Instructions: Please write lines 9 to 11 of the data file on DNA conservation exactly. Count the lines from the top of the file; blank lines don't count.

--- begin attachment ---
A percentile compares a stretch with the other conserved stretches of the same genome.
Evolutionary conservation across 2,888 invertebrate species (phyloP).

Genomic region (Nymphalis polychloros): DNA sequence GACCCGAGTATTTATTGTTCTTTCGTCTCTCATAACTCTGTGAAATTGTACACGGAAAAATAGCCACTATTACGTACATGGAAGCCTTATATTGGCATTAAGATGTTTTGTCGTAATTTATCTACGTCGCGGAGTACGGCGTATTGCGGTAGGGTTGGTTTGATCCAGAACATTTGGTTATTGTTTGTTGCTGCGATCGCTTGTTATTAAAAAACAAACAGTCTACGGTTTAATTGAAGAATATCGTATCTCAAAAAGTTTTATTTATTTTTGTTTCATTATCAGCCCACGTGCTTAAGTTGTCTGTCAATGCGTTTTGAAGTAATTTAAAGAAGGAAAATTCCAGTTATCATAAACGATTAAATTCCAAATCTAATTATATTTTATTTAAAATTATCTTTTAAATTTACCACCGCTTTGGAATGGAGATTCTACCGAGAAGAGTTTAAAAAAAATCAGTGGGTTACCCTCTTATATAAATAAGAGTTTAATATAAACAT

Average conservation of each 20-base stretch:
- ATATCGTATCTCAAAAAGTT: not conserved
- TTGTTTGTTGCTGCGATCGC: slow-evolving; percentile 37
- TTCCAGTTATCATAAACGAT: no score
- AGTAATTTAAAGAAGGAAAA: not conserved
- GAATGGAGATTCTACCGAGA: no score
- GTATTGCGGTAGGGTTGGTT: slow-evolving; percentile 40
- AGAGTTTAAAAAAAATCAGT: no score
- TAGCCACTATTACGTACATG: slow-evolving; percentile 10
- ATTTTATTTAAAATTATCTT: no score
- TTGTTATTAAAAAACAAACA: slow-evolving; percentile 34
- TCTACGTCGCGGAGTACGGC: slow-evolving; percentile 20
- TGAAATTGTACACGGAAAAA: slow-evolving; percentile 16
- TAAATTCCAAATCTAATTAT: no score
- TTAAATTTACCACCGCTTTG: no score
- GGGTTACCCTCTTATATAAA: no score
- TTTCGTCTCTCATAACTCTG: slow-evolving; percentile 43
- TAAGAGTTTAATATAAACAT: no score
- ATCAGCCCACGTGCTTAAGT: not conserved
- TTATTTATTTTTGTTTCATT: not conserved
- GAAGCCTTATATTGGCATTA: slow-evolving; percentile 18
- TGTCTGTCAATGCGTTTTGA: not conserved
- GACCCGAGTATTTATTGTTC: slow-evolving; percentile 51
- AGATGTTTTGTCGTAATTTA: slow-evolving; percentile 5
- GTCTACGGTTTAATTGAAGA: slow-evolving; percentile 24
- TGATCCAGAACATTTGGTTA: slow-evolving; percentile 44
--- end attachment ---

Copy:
- GAATGGAGATTCTACCGAGA: no score
- GTATTGCGGTAGGGTTGGTT: slow-evolving; percentile 40
- AGAGTTTAAAAAAAATCAGT: no score